Top CISOs today come from a variety of backgrounds: some have had more technical jobs and decided to switch gears and learn the art of business, while others come from a strong compliance and policy background and were intrigued by the intricacies of security. Regardless of their origin, each CISO has a unique set of qualifications, experience, and hard-won abilities.
The typical CISO is in charge of four major security pillars: security architecture and engineering, operations, cyber resilience, and regulatory and IT compliance. They are, however, increasingly taking on other responsibilities such as risk and governance, business continuity, identity and access management (IAM), fraud prevention, and so on.
If an employee desires to advance in the ranks of security leadership, they must first grasp what additional tasks they will have to take on and demonstrate their readiness to move up even before they are hired. They must proactively seek answers to the difficulties that their organization is now experiencing. Security practitioners who take on extra responsibilities will demonstrate their added value while also gaining the skills and experience that are required of a security leader.
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The modern-day CISO
With the rise of increasingly destructive and disruptive cyberattacks, the CISO has evolved from being a steward of data to becoming a guardian of availability. The CISO must also be very adaptive, acting as a link between security, privacy, and, ultimately, consumer trust.
The shifting threat environment
While cybercriminals were already revamping their strategies prior to 2020, the pandemic provided a slew of new possibilities for malware to disseminate. With remote working becoming the new normal, IT teams were strained trying to secure network connectivity. On the flip side, this provided a golden chance for cybercriminals to jump on practically every industry, inundating them with cyberattacks.
Given the fluid complexity introduced by COVID-19, such as remote work and significantly expedited digital transformation plans, hackers’ attack surface nearly doubled when employees began working remotely on potentially insecure remote Wi-Fi networks and personal devices. According to a survey conducted by Deloitte, since the pandemic began, nearly 50% of employees working remotely have fallen victim to phishing scams.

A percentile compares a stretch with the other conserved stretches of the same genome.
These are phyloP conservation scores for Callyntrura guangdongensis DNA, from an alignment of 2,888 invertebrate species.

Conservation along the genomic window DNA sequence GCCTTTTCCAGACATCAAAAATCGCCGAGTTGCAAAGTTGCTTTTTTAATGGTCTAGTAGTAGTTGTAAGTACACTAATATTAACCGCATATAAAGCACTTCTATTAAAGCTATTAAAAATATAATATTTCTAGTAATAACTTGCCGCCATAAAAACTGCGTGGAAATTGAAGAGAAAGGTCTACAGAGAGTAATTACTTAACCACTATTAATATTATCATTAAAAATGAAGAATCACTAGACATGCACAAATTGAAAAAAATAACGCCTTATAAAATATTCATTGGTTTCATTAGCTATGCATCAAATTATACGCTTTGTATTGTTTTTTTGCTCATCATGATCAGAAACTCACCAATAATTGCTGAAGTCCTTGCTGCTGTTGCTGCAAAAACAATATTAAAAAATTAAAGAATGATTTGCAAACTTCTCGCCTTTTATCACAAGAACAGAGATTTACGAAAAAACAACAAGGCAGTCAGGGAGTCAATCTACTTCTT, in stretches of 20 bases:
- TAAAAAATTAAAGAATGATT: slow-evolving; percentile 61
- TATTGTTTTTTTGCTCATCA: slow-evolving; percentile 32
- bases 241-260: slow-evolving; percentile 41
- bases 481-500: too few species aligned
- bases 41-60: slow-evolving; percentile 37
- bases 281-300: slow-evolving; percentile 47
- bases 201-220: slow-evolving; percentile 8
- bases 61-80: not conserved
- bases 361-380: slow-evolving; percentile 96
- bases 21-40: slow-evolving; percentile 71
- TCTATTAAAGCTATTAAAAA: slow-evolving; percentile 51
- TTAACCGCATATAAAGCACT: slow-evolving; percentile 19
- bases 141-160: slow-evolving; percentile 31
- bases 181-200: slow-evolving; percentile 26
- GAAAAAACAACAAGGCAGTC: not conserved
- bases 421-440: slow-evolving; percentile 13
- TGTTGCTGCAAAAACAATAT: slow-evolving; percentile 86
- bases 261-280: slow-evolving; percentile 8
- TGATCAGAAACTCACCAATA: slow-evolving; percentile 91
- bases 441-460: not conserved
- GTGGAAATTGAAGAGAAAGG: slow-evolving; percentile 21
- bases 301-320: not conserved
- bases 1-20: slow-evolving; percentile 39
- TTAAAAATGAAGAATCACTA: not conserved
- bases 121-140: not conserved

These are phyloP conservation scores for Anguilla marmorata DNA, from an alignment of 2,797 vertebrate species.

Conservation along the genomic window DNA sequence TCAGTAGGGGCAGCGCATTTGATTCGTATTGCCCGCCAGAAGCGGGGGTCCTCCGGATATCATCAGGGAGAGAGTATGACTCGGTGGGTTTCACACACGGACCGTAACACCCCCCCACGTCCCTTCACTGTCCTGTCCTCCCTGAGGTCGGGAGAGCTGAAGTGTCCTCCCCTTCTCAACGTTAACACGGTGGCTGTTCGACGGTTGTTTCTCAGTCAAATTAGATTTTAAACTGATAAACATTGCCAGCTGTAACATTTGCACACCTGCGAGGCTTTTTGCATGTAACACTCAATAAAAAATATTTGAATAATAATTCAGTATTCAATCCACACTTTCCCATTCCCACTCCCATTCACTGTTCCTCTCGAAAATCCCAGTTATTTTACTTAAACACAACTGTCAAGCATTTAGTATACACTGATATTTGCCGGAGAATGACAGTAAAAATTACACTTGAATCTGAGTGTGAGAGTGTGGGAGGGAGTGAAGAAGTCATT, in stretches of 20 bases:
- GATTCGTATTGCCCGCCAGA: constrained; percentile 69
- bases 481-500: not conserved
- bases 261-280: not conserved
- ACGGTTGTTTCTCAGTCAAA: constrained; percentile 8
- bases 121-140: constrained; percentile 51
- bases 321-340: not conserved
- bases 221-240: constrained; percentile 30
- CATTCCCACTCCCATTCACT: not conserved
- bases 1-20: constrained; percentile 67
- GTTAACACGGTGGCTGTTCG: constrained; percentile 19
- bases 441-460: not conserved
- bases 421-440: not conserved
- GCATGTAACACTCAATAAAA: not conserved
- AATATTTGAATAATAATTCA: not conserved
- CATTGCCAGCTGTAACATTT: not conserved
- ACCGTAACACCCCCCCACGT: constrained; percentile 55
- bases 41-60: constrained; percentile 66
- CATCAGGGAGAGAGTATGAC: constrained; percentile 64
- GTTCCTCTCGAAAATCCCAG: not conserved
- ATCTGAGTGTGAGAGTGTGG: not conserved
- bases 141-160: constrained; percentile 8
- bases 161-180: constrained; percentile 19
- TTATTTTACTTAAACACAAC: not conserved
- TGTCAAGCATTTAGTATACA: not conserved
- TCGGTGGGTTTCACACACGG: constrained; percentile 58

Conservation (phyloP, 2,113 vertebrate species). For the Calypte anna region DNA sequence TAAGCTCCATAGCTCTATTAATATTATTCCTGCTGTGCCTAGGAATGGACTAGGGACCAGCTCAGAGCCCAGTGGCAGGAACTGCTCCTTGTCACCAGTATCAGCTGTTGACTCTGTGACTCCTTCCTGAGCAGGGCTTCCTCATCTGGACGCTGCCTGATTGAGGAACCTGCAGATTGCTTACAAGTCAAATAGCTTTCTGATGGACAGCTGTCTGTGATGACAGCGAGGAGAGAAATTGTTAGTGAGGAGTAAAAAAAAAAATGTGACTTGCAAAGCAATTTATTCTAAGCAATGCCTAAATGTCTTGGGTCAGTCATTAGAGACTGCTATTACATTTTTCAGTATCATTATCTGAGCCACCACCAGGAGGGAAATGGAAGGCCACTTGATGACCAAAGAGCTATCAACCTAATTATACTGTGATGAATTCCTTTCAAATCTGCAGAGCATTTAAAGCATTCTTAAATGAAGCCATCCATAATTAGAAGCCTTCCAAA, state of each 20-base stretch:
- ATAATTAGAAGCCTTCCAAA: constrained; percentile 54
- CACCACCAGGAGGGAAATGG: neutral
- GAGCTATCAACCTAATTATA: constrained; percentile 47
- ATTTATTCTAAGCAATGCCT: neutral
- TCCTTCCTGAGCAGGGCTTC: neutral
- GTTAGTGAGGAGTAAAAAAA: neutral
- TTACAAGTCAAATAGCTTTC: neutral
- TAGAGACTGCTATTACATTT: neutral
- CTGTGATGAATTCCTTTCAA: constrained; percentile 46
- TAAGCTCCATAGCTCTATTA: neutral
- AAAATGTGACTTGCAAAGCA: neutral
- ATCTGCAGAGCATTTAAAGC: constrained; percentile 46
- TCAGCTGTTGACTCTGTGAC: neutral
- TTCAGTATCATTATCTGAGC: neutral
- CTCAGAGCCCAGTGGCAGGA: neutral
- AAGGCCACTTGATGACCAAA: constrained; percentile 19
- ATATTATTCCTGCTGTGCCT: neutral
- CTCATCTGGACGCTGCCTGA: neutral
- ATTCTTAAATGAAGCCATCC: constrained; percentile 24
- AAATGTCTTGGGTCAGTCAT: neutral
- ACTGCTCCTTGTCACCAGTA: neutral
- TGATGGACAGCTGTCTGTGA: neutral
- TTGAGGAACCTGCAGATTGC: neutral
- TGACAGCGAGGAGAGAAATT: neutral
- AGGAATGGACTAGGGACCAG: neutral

Businesses have seen a myriad of new attack techniques emerge as danger levels continue to climb. From double extortion in ransomware and complicated supply chain attacks to a greater willingness among threat actors to collaborate and undertake more destructive and aggressive attacks.
As technology continues to shift and grow, the CISO’s attention in 2021 and beyond must include securing the cloud, IoT, remote work, BYOD, and so much more.
It is essential to be adaptable
With remote work poised to remain a cornerstone in social patterns and increased desire in a “work from anywhere” mentality, the onus on CISOs to be adaptable has never been greater.
They now need to tread carefully while continuing to make progress on strategic initiatives that will reduce risk and improve security maturity, and being agile enough to halt and pivot when needed.
Also Read: Three Challenges that CISOs May Face in the Post-Pandemic Business Landscape
Furthermore, as businesses adapt to meet the changing needs of their customers, they must do so with CISOs in mind in order to stop and ask the appropriate questions to be secure-from-the-start, such as, “Will this new technology we are implementing potentially open up new security gaps?” or “Does expanding into other industries expose our company to additional areas of attack?” and “Would switching CRM platforms expose our customer base to threats?”
To address these concerns, CISOs must be able to adapt across three primary areas that are always evolving and integrally intertwined: business and customer needs, current threat landscape, and risk assessment and prioritization.
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